[iii] The New Matthew Bible (2016) uses “God forbid” additionally in Acts 10:14 and 11:8, where the King James Version has “not so.” The Greek there is medamos, which the Septuagint sometimes uses to translate the Hebrew chalilyah (for example, 1 Samuel 20:2).
[iv] A few probably sincerely do so. Nevertheless, it is mainly a debate tactic to most who bring it up.
[v] Three times the same word is translated the Lord forbid (1 Samuel 24:6; 1 Samuel 26:11; 1 Kings 21:3). It is also translated “far be it,” and so forth.
[vi] All but one of the New Testament occurrences (Luke 20:16) are found in the writings of Paul.
[vii] The Greek Septuagint (Old Testament) uses me genoito to translate chaliylah in Genesis 44:7, Genesis 44:17, Joshua 22:29, and Joshua 24:16.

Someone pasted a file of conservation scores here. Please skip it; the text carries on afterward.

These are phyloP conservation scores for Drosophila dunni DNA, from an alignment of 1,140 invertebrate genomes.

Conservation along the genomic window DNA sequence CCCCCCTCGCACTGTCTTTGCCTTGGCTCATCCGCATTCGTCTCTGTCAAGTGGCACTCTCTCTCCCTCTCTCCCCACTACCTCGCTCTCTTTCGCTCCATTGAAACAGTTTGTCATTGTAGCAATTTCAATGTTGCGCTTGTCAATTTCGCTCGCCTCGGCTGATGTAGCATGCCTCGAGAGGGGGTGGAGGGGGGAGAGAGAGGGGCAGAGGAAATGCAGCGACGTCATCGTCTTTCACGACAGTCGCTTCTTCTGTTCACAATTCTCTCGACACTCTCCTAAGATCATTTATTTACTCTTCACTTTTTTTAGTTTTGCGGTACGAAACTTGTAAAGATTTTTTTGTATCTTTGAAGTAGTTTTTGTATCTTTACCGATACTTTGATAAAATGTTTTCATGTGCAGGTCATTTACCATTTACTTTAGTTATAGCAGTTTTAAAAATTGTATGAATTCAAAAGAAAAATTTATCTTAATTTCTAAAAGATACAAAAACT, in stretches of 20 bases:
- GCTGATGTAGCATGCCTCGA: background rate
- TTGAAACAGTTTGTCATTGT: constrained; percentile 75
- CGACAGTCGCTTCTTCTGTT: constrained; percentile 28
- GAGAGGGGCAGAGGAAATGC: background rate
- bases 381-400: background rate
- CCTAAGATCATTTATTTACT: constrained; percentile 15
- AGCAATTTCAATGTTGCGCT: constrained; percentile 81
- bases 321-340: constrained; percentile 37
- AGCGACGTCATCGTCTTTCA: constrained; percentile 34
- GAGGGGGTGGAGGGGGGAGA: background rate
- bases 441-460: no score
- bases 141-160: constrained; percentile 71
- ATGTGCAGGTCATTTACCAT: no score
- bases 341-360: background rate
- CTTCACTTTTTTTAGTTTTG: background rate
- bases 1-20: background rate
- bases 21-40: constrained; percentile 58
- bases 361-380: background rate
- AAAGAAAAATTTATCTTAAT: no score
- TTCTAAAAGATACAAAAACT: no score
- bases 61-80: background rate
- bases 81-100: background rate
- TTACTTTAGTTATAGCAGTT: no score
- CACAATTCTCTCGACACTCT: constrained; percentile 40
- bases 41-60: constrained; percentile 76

[viii] Though he does not prefer “God forbid,” C. Michael Patton writes, “μὴ γένοιτο is a Greek idiom that should not be literally translated.” A Review of the NIV 2011: Part 2 of 4
[ix] In all cases except Galatians 6:14, Paul’s me genoito is associated with a question or questions.
[x] Formal equivalence translation seeks to give the meaning of the source language while reproducing as much as possible the formal structure of the original in the receptor language – sentence structure, verb tense, conjunctions, and so on.
[xi] As well as the translators of the Wycliffe, Tyndale, Coverdale, Matthew, Taverner, Great Bible, Bishops, Geneva, English Revised Version, and the American Standard Version.